It is one of the busiest parts of the school year, but last week, around fifty New Orleans public school principals came together online.
They were joining forces around a shared challenge: helping students make up for some of the learning time they lost due to the challenges of the pandemic. Students and educators have been working incredibly hard, but this year has been immensely difficult, and many students have missed out on class time they needed. These principals wanted solutions.
It was the final convening of NSNO’s Principal Collaborative for this school year, and the theme was “Catching Kids Up.”
NSNO CEO Patrick Dobard first asked principals to enter some bright spots into the chat. Principals were excited to celebrate their schools, and it is no surprise that receiving COVID-19 vaccinations was high on the list. Their celebrations included:
Patrick then welcomed the group and shared a quote from researcher and educator Dr. Lisa Delpit. He shared how Dr. Delpit believed that it was important to see where students were, academically, using tests this spring — but that it needed to be as low-stress as possible. Delpit said:
“The more pressure we put on kids on these tests, the more it backfires. We might be surprised at what kids know when they’re not under pressure.”
Patrick shared his excitement to brainstorm with principals about how schools can assess where students are and help them learn and move forward.
He then introduced Dr. Henderson Lewis Jr., Superintendent of New Orleans Public Schools (NOLA-PS). Superintendent Lewis thanked principals for their work over the course of the pandemic, in particular. He commended their ability to maintain strong safety protocol in schools when they opened in-person. He also talked about the importance of supporting students academically and socially-emotionally.
“It’s more than just catching kids up,” he said. “Many of you, whether you were in the classroom when Katrina hit, or were a building leader before or after the storm, we know it’s more than catching kids up. It’s about making our students whole.”
He insisted that educators take care of themselves, too. “You have done a lot for your teachers, your students, and your families…you need to make sure that you are whole, too.”
He closed his remarks with a hopeful note. “We’re very blessed in the city of New Orleans, because we have great leaders..together, we’re going to get through this.”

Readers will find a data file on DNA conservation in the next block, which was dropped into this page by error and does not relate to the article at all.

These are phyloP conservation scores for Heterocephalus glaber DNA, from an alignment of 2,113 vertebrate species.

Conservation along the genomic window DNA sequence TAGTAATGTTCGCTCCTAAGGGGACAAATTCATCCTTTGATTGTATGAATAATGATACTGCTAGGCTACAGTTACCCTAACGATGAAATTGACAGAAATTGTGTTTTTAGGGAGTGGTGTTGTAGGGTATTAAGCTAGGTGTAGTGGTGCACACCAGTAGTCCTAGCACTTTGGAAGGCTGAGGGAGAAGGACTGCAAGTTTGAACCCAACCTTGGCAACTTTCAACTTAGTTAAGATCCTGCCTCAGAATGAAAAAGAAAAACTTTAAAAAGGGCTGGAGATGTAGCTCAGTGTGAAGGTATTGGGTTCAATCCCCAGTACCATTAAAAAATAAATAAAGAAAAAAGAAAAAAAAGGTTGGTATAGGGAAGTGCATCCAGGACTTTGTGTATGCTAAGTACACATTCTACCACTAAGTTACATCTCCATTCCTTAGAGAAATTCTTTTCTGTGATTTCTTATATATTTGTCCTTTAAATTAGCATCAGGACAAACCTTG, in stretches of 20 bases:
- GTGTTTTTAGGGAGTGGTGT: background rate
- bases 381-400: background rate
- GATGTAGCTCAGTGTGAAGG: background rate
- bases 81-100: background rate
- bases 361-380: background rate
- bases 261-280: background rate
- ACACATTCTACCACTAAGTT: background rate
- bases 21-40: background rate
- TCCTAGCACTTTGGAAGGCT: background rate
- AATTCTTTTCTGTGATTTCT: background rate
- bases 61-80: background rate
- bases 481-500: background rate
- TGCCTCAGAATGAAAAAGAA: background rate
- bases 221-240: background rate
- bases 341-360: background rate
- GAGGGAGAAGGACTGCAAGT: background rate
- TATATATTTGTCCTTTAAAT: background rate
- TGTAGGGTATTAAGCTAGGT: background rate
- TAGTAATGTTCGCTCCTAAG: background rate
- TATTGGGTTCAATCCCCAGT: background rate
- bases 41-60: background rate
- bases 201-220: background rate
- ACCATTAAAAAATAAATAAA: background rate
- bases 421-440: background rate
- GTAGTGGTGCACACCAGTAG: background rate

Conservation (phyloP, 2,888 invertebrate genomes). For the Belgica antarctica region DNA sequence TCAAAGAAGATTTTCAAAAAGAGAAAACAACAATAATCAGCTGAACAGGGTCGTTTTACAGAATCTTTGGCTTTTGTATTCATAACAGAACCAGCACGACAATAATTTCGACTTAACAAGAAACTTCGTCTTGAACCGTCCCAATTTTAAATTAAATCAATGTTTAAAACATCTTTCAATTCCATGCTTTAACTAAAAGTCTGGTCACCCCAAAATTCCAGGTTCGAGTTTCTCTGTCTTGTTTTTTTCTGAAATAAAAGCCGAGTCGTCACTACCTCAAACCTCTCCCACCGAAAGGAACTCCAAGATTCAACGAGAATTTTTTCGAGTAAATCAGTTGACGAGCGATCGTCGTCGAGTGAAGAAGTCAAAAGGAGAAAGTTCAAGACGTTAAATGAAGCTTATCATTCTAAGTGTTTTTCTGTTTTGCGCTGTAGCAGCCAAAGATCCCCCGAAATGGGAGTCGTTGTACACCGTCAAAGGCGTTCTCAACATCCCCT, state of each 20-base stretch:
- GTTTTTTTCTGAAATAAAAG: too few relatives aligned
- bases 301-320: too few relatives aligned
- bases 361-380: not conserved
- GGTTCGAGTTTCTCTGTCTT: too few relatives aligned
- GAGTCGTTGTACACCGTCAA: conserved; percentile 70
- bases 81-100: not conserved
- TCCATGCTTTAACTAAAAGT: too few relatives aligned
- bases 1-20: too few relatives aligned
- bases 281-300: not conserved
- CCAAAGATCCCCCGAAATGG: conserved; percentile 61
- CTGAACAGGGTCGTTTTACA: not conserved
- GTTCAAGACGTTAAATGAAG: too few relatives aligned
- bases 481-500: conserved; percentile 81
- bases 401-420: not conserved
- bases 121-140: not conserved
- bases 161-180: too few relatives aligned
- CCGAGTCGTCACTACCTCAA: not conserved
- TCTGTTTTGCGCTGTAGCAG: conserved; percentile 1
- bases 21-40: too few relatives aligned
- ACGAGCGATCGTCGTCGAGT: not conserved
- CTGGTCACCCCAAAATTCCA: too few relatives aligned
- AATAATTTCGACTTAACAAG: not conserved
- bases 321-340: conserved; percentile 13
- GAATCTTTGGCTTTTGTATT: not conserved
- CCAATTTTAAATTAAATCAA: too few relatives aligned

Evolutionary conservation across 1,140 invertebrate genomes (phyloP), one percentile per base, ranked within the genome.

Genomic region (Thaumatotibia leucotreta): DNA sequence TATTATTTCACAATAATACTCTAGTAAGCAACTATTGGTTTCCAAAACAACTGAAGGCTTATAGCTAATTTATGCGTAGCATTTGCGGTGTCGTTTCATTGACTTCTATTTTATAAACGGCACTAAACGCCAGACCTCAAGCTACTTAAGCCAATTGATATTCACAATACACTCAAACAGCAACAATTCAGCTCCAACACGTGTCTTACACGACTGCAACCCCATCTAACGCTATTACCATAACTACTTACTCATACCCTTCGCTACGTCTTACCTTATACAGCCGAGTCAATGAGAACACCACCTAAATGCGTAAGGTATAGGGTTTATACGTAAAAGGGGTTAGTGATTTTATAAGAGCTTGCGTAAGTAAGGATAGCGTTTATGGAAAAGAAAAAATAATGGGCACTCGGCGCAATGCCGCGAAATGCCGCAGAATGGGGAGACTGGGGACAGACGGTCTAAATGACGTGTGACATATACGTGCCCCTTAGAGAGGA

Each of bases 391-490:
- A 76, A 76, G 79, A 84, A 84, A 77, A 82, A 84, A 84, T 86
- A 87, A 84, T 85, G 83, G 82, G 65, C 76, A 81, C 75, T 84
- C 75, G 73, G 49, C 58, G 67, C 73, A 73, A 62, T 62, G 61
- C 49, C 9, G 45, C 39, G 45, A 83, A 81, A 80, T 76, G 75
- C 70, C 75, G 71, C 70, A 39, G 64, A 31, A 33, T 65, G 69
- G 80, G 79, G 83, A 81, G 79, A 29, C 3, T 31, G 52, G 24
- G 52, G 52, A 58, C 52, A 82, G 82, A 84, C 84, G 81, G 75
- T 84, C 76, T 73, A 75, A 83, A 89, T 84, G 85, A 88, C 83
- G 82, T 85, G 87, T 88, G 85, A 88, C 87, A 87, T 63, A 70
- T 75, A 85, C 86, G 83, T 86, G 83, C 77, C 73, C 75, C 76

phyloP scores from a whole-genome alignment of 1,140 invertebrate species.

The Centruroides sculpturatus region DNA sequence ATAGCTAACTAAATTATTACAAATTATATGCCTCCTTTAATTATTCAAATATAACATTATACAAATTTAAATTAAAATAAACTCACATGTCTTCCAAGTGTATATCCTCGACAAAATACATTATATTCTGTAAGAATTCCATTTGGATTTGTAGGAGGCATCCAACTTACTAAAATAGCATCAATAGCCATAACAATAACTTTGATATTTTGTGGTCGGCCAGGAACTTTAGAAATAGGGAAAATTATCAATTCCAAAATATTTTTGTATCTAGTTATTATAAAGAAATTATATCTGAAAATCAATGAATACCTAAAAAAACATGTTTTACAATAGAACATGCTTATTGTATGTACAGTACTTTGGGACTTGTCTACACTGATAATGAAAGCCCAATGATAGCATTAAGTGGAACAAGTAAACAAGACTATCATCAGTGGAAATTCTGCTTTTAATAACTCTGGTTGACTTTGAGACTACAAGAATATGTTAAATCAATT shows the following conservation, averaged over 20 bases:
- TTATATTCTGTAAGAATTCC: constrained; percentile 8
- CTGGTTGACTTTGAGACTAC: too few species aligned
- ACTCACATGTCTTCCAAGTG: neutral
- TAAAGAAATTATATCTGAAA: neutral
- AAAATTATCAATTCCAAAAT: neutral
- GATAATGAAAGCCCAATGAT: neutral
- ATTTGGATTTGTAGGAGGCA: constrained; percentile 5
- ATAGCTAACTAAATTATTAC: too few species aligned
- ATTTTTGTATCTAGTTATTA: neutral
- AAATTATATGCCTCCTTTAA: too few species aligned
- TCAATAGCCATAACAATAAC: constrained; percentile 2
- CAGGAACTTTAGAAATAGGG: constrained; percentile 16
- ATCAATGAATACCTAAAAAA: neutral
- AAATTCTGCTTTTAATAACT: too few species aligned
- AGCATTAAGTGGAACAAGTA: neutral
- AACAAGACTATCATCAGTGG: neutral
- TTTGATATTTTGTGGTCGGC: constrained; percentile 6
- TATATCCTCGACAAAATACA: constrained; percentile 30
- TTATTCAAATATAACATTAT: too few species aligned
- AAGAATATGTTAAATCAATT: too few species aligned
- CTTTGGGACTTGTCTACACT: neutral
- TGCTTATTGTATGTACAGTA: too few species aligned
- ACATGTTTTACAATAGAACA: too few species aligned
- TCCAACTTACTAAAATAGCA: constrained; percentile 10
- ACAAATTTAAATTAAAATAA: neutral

The essence of the Principal Collaborative is, of course, collaboration. So after Superintendent Lewis spoke, the educators learned from one another. They met in small breakout groups on different topics. In those groups, they had the chance to learn from a citywide colleague, ask questions, and share their own ideas. They had the chance to join two of the following groups:
Jolene Galpin, Executive Director, Mildred Osborne Charter School
When and how can they come together?
Determine the right time and place for students to participate.
Ashley Daniels, Principal, Einstein Charter School at Sherwood Forest
Why should they care?
Create an investment strategy that engages students, teachers, and families in the learning process.
Ge’ron Tatum, Principal, Phyllis Wheatley Community School
What will you teach?
Decide what high-quality resources you need to address learning gaps.
Jamila Newman, TNTP
These conversations were valuable. Principals shared ideas and traded templates for goal trackers and data management tools. They asked one another questions, talked about the challenges they faced, and brought up solutions they had tried. Their aim was to come away with concrete practices they could implement in their schools, and in a survey following the event, principals gave a 95% effectiveness rating to their sessions.
The meeting ended on a high note, when the Executive Director of the College Football Playoff Foundation, Britton Banowsky, joined to share that his organization would be awarding special prizes or an event for teachers. He asked principals to nominate their top teachers, and the principals were happy to follow up.
Our educators have a great deal of work ahead of them, but the collaboration we saw in these sessions made it clear they have what it takes to help our students grow. Our district may be decentralized, but our principals are coming together. They were generous and thoughtful with one another. They asked smart questions and affirmed good work. They shared strong ideas. Together, they are showing up for their own students—and one another’s.
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